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-   -   Rubbing in co-wash bad for hair? (http://www.naturallycurly.com/curltalk/trying-shampoo-free-method/132814-rubbing-co-wash-bad-hair.html)

Midisurf 09-09-2011 04:48 PM

Rubbing in co-wash bad for hair?
 
Just wondering if rubbing my head to co-wash is damaging hair? It's weakest when wet and then they say scrub it a lot but surely this will damage and cause split ends? With shampoo you don't have to rub so much.

kaylie 09-10-2011 12:26 PM

How would you get split ends from scrubbing the scalp?

Kilajo 09-10-2011 01:03 PM

How hard are you rubbing? I've cowashed for 20 years and never damaged my hair.

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Devushka 09-10-2011 06:44 PM

Fortunately, someone just using the pads of their fingers (not their fingernails) to firmly massage their scalp (not specifically rub their hair) won't hurt their hair. Instead, it'll remove oil, dirt, and dead skin from their scalp; plus it'll stimulate blood flow to the scalp. All of that is beneficial to the hair. :)

It's using products with stuff like sulfates in them that risks doing more damage to the hair because of how drying it is.

Midisurf 09-15-2011 06:35 AM

You can't rub your scalp without rubbing the bottom of all your hairs against it. Spesh new hairs growing.

KsLiZCuRlZ 09-15-2011 07:33 AM

Quote:

Originally Posted by Midisurf (Post 1766317)
You can't rub your scalp without rubbing the bottom of all your hairs against it. Spesh new hairs growing.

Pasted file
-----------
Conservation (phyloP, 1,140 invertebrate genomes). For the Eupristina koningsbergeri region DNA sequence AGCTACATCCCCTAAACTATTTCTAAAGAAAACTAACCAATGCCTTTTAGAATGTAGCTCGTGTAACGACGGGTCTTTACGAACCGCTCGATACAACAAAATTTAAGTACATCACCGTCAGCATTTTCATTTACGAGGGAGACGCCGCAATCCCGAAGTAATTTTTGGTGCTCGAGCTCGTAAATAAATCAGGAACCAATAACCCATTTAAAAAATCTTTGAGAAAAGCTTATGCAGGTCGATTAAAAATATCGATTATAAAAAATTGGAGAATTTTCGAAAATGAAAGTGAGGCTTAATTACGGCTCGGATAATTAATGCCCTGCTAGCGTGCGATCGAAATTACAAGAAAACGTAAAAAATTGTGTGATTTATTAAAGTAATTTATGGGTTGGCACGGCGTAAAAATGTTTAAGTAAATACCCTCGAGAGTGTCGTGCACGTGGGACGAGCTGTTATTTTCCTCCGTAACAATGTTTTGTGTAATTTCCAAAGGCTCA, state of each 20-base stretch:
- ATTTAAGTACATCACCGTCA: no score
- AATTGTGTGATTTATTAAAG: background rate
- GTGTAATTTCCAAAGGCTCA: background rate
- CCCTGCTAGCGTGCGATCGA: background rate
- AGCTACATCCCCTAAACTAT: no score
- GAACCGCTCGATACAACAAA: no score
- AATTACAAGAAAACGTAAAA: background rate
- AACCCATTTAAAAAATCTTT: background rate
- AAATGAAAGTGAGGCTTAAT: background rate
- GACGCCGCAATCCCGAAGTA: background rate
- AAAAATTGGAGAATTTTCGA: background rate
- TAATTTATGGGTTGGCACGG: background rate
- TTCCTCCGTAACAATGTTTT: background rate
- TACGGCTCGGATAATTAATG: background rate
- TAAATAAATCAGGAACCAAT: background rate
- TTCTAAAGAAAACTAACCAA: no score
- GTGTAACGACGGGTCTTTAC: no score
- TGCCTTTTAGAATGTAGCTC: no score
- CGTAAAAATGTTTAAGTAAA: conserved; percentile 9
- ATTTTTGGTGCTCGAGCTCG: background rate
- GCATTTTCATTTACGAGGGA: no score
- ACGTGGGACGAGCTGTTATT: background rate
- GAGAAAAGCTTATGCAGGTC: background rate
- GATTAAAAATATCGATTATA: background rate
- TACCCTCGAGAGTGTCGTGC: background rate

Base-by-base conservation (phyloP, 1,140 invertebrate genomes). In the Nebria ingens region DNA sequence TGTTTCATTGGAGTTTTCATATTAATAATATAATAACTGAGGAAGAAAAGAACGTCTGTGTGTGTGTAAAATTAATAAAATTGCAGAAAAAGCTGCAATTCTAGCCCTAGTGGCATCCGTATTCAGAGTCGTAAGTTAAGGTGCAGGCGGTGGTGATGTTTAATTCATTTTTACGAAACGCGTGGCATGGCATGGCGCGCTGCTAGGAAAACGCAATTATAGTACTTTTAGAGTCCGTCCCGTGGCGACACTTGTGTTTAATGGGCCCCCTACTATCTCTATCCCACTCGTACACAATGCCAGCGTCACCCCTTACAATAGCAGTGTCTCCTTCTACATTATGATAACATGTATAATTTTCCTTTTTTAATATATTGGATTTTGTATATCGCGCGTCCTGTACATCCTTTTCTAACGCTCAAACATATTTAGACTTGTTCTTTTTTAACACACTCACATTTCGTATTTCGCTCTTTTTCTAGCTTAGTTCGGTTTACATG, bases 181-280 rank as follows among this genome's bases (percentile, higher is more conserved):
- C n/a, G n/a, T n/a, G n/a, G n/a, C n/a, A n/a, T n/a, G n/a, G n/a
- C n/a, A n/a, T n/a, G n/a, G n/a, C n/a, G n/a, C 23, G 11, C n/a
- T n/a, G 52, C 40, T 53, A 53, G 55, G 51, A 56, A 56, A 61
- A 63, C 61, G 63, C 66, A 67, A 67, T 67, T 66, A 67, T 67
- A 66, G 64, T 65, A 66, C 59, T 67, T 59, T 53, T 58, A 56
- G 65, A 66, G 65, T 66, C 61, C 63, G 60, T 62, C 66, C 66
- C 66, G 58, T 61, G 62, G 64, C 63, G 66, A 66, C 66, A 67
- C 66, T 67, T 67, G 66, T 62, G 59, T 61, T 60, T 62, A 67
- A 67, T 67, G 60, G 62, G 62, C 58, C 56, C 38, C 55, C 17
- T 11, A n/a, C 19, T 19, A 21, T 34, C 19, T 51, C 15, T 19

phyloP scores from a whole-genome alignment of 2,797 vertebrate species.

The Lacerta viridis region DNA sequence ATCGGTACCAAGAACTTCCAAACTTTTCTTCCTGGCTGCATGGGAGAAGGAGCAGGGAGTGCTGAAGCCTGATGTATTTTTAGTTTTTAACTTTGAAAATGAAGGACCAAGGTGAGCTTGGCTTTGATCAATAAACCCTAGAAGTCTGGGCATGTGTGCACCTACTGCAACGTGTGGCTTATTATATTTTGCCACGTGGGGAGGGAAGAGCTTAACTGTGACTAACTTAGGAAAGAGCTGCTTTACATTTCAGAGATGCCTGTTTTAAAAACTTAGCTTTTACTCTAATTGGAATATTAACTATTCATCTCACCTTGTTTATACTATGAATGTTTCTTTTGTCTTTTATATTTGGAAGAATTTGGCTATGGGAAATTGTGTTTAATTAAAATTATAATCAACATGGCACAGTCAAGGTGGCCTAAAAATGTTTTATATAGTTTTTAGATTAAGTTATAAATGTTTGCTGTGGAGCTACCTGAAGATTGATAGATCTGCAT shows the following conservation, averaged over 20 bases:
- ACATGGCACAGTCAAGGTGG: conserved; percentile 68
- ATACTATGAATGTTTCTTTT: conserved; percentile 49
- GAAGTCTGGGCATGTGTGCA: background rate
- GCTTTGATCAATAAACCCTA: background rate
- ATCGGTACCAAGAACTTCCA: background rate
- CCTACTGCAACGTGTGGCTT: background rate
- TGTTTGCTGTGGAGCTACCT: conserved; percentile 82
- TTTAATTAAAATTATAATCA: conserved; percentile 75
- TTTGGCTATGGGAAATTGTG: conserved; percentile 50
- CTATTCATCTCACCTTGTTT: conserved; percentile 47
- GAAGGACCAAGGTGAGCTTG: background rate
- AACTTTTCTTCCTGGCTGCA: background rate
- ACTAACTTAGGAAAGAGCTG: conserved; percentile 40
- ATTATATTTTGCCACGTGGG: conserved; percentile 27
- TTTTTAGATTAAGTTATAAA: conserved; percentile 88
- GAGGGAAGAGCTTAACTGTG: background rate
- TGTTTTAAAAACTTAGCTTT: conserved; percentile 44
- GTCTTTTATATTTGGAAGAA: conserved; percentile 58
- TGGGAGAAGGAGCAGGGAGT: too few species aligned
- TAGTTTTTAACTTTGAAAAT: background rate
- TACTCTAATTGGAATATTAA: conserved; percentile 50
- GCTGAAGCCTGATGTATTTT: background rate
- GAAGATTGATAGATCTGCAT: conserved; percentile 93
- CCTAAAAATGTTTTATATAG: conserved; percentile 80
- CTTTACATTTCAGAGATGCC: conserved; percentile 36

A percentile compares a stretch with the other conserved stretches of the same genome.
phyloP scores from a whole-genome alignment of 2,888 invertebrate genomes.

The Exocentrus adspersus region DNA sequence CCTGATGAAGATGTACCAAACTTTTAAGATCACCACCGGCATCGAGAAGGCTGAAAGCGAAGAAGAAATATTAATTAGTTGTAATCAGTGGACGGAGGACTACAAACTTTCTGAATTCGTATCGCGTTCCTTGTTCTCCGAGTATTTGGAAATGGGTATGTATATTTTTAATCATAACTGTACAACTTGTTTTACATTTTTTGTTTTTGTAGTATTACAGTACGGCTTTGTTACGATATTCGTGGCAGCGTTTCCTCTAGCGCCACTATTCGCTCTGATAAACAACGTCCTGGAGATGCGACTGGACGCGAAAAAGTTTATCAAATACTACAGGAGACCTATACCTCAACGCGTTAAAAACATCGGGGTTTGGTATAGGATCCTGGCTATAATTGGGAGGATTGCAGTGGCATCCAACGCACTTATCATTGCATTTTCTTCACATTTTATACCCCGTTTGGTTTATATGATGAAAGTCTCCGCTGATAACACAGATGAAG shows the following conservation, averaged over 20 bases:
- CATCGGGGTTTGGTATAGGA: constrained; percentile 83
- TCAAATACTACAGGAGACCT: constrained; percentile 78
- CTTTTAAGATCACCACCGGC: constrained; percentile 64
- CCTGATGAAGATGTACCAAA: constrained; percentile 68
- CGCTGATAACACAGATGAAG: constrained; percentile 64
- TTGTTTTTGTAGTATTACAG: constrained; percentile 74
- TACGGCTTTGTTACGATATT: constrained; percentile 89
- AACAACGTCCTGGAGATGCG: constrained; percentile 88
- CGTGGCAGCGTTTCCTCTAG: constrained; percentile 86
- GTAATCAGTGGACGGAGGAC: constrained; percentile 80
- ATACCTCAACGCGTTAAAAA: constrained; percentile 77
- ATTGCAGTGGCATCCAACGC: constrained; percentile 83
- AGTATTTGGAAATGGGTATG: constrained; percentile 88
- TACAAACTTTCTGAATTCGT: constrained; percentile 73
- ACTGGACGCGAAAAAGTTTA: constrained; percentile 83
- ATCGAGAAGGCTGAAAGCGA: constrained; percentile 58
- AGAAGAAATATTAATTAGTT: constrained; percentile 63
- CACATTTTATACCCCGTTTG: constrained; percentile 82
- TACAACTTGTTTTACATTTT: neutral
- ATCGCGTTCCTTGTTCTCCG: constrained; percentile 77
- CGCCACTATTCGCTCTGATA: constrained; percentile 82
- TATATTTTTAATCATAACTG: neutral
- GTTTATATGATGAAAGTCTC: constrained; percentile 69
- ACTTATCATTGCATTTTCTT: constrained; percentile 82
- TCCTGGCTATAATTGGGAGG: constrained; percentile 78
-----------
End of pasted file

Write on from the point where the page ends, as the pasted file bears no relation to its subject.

When I'm rubbibg my scalp I don't touch my ends at all. I go straight to the scalp with my fingers


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Midisurf 09-15-2011 09:46 AM

I'm talking about the root end of your hairs.

Devushka 09-15-2011 11:02 PM

Yes, some rubbing of your hair is unavoidable, and your hair is fragile when wet, but from what I understand, it's also a bit more elastic when wet. When co-washing your hair, you're focusing on massaging the scalp, and any pulling or stretching of the hair that might happen when co-washing is apparently well within the hair's tolerance. Otherwise, all of us who regularly co-wash would have damaged hair and split ends, but that's not at all the case. Lots of people who've adopted co-washing (along with other proper haircare routines) have healthier hair than before when they'd regularly shampoo their hair.

aislin 09-17-2011 08:51 AM

Quote:

Originally Posted by Midisurf (Post 1766317)
You can't rub your scalp without rubbing the bottom of all your hairs against it. Spesh new hairs growing.


"Spesh"? LOL.

I see your point. However, the chemical you are using is not comparable with co-washing vs. shampooing. You may be scrubbing less with shampoo, and more with co-washing, but the conditioner you're using to scrub with is vastly different than the shampoo you're using. It's really not comparable - even taking into consideration the amount of scrubbing one is doing. There are always exceptions, like someone who's REALLY going to town on scrubbing.

I like a good scrub - whether shampooing, co-washing, or low-pooing. I probably do it more than most, and I've never had damage co-washing long term due to split ends. Maybe it could be contributing in some shape or form to split ends that I will have down the road, but I've been doing this long enough now to notice, and it's never been the co-washing that's been damaging.

Consider also that with co-washing, your hair is likely to be more moisturized and healthy, despite your vigorous scrubbing, and long term, THAT is what will be preventing your hair ends from splitting up the shaft vs the drying factor you will get with any amount of scrubbing from the shampoo.

Midisurf 09-19-2011 05:04 PM

I have to admit I haven't noticed any bad effects yet. How fast/hard do you scrub?

mamaherrera 09-14-2012 12:11 PM